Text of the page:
Groundwater residence time estimates obscured by anthropogenic carbonate

Science Advances
By: , and 



Groundwater is an important source of drinking and irrigation water. Dating groundwater informs its vulnerability to contamination and aids in calibrating flow models. Here, we report measurements of multiple age tracers (14C, 3H, 39Ar, and 85Kr) and parameters relevant to dissolved inorganic carbon (DIC) from 17 wells in California’s San Joaquin Valley (SJV), an agricultural region that is heavily reliant on groundwater. We find evidence for a major mid-20th century shift in groundwater DIC input from mostly closed- to mostly open-system carbonate dissolution, which we suggest is driven by input of anthropogenic carbonate soil amendments. Crucially, enhanced open-system dissolution, in which DIC equilibrates with soil CO2, fundamentally affects the initial 14C activity of recently recharged groundwater. Conventional 14C dating of deeper SJV groundwater, assuming an open system, substantially overestimates residence time and thereby underestimates susceptibility to modern contamination. Because carbonate soil amendments are ubiquitous, other groundwater-reliant agricultural regions may be similarly affected.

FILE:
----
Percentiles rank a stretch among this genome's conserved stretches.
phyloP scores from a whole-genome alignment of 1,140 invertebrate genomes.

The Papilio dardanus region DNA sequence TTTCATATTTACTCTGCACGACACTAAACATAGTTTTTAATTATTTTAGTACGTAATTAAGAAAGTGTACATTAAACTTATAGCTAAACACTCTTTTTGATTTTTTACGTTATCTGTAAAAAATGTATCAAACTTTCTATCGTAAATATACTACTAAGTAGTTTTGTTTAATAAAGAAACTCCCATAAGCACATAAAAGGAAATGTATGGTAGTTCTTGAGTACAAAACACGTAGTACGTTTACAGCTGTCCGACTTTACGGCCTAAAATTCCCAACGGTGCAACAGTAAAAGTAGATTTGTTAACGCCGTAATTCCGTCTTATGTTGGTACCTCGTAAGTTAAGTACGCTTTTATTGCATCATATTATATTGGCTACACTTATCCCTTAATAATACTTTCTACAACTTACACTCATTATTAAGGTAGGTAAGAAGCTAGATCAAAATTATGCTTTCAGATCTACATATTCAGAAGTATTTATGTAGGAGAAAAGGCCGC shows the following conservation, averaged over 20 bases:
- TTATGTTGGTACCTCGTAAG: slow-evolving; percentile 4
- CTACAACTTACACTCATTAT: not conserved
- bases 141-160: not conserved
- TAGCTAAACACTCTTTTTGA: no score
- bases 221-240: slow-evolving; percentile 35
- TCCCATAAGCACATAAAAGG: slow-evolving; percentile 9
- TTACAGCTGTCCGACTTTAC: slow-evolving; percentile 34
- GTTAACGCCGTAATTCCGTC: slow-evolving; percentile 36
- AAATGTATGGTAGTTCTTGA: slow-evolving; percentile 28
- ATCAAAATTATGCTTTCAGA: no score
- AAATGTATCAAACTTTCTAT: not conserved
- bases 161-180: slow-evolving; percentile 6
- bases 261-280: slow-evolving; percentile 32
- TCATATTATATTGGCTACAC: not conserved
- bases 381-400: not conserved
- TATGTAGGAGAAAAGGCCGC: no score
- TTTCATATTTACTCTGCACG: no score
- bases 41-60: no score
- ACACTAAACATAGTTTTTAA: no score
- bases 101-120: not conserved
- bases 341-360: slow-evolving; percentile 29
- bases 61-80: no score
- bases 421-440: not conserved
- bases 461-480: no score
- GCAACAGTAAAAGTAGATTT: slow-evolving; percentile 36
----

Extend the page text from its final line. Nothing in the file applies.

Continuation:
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Publication type Article
Publication Subtype Journal Article
Title Groundwater residence time estimates obscured by anthropogenic carbonate
Series title Science Advances
DOI 10.1126/sciadv.abf3503
Volume 7
Issue 17
Year Published 2021
Language English
Publisher AAAS
Contributing office(s) California Water Science Center
Description eabf3503, 9 p.
Country United States
State California
Other Geospatial San Joaquin Valley
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